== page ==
Taylor and Israelson write, “Bob Dylan’s political philosophy since 1979 has been that of Woody Guthrie supplemented by the Gospels of the New Testament, of C. Wright Mills supplemented by the prophet Isaiah, of Merchants of Death supplemented by the Book of Revelation.” Not exactly Rising to the Challenge by Carly Fiorina or A Time for Truth by Ted Cruz.

During his lustrum as an outspoken Christian—he seems to have retained the faith but canned the proselytizing—Dylan told an audience that “politics is an instrument of the Devil. … Politics is what kills; it doesn’t bring anything alive.”

Very Adamsian, for the aforementioned Henry called politics “the systematic organization of hatreds.”


Items two and three, videos from Father (now Bishop) Barron. First, he explores the song, All Along the Watchtower. In the second he conducts more of a general overview of Dylan's biblical influences.

What's that, you say?  Oh.  Well, you are very welcome!




Anonymous said...

I've wondered for a long time why you liked Bob Dylan, but this post and especially the videos quickly answered my questions. I guess my American political mind always associated Dylan with the liberal left quacks from the 60's, but this really shows that he songs were about God and spirituality rather than being a 60's radical. Good post. You definitely changed my thinking about Dylan.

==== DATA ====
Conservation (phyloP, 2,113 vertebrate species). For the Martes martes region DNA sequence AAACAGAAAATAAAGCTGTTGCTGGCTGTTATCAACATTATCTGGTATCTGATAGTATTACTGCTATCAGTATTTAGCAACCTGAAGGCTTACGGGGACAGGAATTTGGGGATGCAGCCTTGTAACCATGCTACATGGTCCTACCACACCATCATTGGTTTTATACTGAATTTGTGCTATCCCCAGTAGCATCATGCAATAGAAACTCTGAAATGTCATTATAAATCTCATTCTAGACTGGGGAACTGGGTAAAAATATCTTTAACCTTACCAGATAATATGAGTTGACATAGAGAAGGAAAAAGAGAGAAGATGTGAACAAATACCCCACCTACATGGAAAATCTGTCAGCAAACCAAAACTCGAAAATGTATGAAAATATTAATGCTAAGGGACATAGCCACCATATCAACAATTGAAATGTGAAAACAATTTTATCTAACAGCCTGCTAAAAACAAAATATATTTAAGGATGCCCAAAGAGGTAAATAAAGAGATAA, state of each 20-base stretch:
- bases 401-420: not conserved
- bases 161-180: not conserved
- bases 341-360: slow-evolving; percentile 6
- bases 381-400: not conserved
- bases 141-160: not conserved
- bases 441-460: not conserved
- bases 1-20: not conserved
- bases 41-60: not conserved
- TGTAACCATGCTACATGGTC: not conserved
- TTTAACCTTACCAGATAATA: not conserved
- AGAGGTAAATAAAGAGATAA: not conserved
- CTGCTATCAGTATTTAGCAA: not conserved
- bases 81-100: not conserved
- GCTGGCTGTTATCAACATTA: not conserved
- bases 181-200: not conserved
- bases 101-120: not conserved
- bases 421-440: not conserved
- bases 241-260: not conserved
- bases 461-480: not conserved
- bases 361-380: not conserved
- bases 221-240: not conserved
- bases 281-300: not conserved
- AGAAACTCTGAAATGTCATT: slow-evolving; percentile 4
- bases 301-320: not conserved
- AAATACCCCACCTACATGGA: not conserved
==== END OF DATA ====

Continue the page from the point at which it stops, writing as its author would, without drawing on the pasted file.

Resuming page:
thetimman said...

Anonymous, I think I need to shut the blog down now. There are no more mountains left to climb.

Thank you!

Matthew Bellisario said...

I am a long time Dylan fan and I play a lot of his music and know most of his lyrics. Yes they contain religious phrases and metaphysical ideas, etc. But I would not make the claim that they are "Catholic" based on that article of Fr Barron's nonsense. The great thing about Bob's lyrics are that they can kind of be taken in many ways. They are poetry, and he many times writes under a veil. One of the things Dylan dislikes is for people to declare his work their own and claim they are speak for groups of people. He despises that people call him "the voice of a generation" etc. I love his music and his lyrics, but I do not claim that they fit a Catholic mold, and yes some of his songs were political and he says that they were. Sometimes you just have to let people be who they are rather than making them out to who you want them to be.

Anonymous said...

Oh God said to Abraham, “Kill me a son”
Abe says, “Man, you must be puttin’ me on”
God say, “No.” Abe say, “What?”
God say, “You can do what you want Abe, but
The next time you see me comin’ you better run”
Well Abe says, “Where do you want this killin’ done?”
God says, “Out on Highway 61”

Brother Gabriel said...

Just curious... why you are considering shutting down your blog?

thetimman said...

Because I won one Bob convert at last. Or "Bobvert", if you will.
Tongue in cheek, sir.